Variation in survival over time and amongst age and sex classes drives population dynamics for
a large majority of long-lived species and is critical to understanding species demography. For
highly mobile species that actively move among potential breeding locations, coupling survival
information with estimates of locational fidelity provides the basis for our understanding of
species population dynamics. We studied the effect of time, age and sex class, and climatic
variables on survival and roost transition probabilities on a population of Egyptian slit-faced bats in Swaziland from 1450 marked individuals from 16 roosts over a 10 year period. We then used
variance components analysis to estimate average annual survival and associated temporal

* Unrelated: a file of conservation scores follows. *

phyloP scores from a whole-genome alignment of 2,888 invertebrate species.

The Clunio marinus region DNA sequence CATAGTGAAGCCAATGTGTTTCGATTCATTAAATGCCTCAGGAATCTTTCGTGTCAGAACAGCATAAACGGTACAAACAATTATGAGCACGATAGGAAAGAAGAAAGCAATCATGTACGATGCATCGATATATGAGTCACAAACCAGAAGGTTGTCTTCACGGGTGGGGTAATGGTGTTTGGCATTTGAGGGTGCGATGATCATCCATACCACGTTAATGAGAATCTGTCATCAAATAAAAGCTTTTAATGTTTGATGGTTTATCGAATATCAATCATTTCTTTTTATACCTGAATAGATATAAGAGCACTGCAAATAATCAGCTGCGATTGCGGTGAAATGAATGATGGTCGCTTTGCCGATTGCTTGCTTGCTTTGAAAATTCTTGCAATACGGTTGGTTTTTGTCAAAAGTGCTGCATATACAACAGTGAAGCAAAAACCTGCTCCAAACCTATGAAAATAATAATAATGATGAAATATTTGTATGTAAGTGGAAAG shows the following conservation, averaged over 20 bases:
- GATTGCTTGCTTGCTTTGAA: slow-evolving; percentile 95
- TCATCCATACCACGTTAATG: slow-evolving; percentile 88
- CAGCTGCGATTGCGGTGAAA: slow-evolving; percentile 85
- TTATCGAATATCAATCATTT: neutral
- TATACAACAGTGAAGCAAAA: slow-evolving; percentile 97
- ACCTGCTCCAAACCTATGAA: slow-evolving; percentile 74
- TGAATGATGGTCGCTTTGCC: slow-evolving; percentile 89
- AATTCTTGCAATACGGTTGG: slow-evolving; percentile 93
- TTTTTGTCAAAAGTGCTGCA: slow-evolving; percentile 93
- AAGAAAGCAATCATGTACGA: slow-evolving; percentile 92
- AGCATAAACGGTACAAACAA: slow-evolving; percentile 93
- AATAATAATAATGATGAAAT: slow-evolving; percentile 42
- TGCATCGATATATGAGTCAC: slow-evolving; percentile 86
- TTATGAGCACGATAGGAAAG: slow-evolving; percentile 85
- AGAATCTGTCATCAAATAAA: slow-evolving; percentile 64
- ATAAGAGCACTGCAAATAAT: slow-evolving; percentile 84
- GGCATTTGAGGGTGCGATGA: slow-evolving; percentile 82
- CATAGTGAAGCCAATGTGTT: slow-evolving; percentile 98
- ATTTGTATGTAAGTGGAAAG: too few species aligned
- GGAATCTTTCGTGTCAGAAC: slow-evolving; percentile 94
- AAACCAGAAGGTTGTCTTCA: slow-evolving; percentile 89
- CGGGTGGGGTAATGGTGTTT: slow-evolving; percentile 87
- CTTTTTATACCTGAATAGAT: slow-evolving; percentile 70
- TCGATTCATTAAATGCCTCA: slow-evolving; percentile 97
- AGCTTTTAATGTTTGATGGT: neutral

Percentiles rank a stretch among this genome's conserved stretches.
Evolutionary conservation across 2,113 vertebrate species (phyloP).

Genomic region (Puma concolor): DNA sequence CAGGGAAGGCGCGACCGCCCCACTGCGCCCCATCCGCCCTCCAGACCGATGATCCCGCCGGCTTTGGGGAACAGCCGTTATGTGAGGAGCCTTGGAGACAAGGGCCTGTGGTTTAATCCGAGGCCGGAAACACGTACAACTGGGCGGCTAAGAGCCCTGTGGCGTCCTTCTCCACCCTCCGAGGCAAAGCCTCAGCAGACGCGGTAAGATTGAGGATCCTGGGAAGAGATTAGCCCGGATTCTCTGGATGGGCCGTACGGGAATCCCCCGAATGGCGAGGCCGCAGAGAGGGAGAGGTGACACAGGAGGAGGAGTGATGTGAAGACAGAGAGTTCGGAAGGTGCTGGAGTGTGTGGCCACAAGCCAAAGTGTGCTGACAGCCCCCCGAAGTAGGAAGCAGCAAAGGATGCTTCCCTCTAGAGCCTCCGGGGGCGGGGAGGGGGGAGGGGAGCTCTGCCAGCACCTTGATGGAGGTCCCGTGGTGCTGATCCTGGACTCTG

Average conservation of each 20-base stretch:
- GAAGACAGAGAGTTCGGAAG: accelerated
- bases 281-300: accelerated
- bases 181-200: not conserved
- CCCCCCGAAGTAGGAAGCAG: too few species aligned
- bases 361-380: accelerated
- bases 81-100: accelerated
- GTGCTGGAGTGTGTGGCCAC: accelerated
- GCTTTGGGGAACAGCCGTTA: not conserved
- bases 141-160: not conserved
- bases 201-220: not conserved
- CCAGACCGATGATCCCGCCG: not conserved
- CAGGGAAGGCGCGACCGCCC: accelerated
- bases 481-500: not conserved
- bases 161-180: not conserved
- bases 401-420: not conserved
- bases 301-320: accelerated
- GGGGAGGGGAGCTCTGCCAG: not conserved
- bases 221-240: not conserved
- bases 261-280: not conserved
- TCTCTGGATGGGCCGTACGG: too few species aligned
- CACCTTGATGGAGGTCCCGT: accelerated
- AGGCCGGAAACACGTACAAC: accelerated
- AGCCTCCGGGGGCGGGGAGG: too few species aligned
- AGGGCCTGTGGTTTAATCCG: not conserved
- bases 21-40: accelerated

process variance. Annual apparent survival varied with sex and age, being highest in adult males
and lowest in juvenile females. We did not find evidence of survival being influenced by
climatological factors as commonly observed in temperate bats. Roost switching occurred
frequently, with more transitions to roosts harboring larger number of bats. Furthermore, the
probability of transitioning to another roost was related to its distance from the original roost.
The dispersal patterns revealed in this study were consistent with the fission-fusion dynamics
common for colonial bats.